A typical patient with a back crisis thinks that it was caused by the bag of dog food he stooped over to grab. Or perhaps that patient was trying to get that squirming child into her car seat.

The reality is, almost all back problems are cumulative. Bad motor habits cause important muscles, like the glutes and spine extensors, to work less and less. If you’re not firing these muscles, you’re using other muscles, probably smaller spinal muscles, to take up the slack. This is what wears out spines and causes big back problems. The dog food and squirming kid are just the straws that break the camel’s back.

A great way to protect yourself is to start working on the squat pattern and getting it right. The Chair Squat Protocol is a Phase 1 Primary Pattern exercise that will help you. Remember of course to check with your doctor first.

Start with a sturdy chair, ideally with its back against a wall (1).

1

With your calves barely touching the chair, maintain a slight arch in your back and move your rear down and backwards into the chair(2).

2

Without shifting all of your weight onto the chair, use your glute muscles (by pushing your heels into the floor) to come back up (3).

3

My arms are extended in the pics as a counter-balance, but you don’t need to do that. Using this little exercise, every time you sit into a chair, you can work on protecting your back over the long run by using your glutes and spinal extensors.
This will help ensure that you continue using these important muscles and supporting your spine functionally. Yes, there are even more aggressive ways to work these muscles (that’s Phase 2 and Phase 3).

If you’re putting up with pain, whether it’s back pain, shoulder pain, headaches, shin splints or anything else, give us a call 303.300.0424. We’re here to help you.

Glenn Hyman

Insurance we accept
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We are in-network providers for the following plans:

Aetna
Anthem – Blue Cross / Blue Shield

Cigna
Great West
Humana
United Healthcare and its subsidiaries
Kaiser PPO

We process all insurance paperwork for you!

If you don’t see your plan on this list, call us 303.300.0424, and Robyn will help you figure out if you have coverage in our office. Discount packages are available for those without insurance coverage.

Office Hours
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Monday – 9-5
Tuesday – 9 -5
Wednesday – 9-5
Thursday – 9-5
Friday 9-4

Quick Links…
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Our Website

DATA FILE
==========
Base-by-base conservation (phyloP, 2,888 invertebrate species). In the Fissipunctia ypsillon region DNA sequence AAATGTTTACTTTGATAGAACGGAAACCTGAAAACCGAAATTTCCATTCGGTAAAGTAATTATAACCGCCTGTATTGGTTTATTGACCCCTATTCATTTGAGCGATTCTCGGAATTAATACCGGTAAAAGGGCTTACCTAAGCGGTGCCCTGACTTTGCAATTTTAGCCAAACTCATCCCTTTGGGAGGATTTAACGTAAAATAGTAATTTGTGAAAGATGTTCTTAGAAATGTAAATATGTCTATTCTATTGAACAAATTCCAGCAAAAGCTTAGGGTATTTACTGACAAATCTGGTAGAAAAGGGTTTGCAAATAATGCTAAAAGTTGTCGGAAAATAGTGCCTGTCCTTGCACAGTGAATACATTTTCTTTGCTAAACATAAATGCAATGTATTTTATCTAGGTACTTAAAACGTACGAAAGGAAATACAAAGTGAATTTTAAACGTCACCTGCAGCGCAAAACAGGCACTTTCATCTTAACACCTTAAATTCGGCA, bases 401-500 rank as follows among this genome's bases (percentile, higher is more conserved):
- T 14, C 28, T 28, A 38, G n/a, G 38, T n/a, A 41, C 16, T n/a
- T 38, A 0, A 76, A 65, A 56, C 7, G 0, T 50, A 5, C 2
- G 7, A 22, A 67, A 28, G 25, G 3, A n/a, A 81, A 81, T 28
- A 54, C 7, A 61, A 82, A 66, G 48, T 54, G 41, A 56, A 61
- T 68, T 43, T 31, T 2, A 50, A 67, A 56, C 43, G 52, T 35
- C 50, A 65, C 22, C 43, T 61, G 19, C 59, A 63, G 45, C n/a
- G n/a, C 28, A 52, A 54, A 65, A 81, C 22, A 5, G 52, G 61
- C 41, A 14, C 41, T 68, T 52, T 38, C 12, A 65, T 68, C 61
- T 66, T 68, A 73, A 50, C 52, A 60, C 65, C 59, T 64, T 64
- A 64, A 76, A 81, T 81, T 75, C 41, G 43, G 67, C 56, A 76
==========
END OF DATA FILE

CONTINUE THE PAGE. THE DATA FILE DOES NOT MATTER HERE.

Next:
Contact Information
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phone: 303.300.0424
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Denver Chiropractic Center sponsors Denver Athletic Club Tri!

We’re proud to be on boards as sponsors for this years Denver Athletic Club Tri the Creek Sprint Tri. Check it out here.

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Steve Larsen dies of a heart attack

As many of you know, I strongly encourage training for shorter distance endurance events, like 10K’s and sprint or Olympic distance tri’s. Why is this?

Frankly, because I – along with many other experts – feel that too much long distance training puts too much stress on a body. The fact that an accomplished long-distance athlete just dropped dead at age 39 is further example of this.

My thoughts and condolonces go out to his wife and 5 kids.

From velonews.com:

Steve Larsen, probably the only professional who competed and won major races as a mountain biker, road biker and triathlete, died Tuesday evening after collapsing during a running workout, his friend Michael Nyberg told VeloNews.

Larsen was 39 and he and his wife Carrie Larsen have five children.

“He was doing a track workout and he collapsed. They did CPR immediately and an ambulance arrived quickly, but they weren’t able to save him,” Nyberg said.

Another friend of the family confirmed Larsen’s death, saying that an autopsy is pending, but that he apparently suffered a heart attack.

Larsen began racing in the 1980s and was on the Motorola team for three years in the early 1990s, racing the Giro d’Italia and other major European events. He then moved into mountain biking, winning the NORBA National Cross-Country title in 1998 and 2000.

In 2001, he switched to triathlon, qualifying for the Ironman in his first year in the sport, and finishing ninth at the Hawaii event. He also competed in XTerra offroad triathlons. He was reportedly the only American to compete in the world championships for road, mountain bike, track and cyclocross.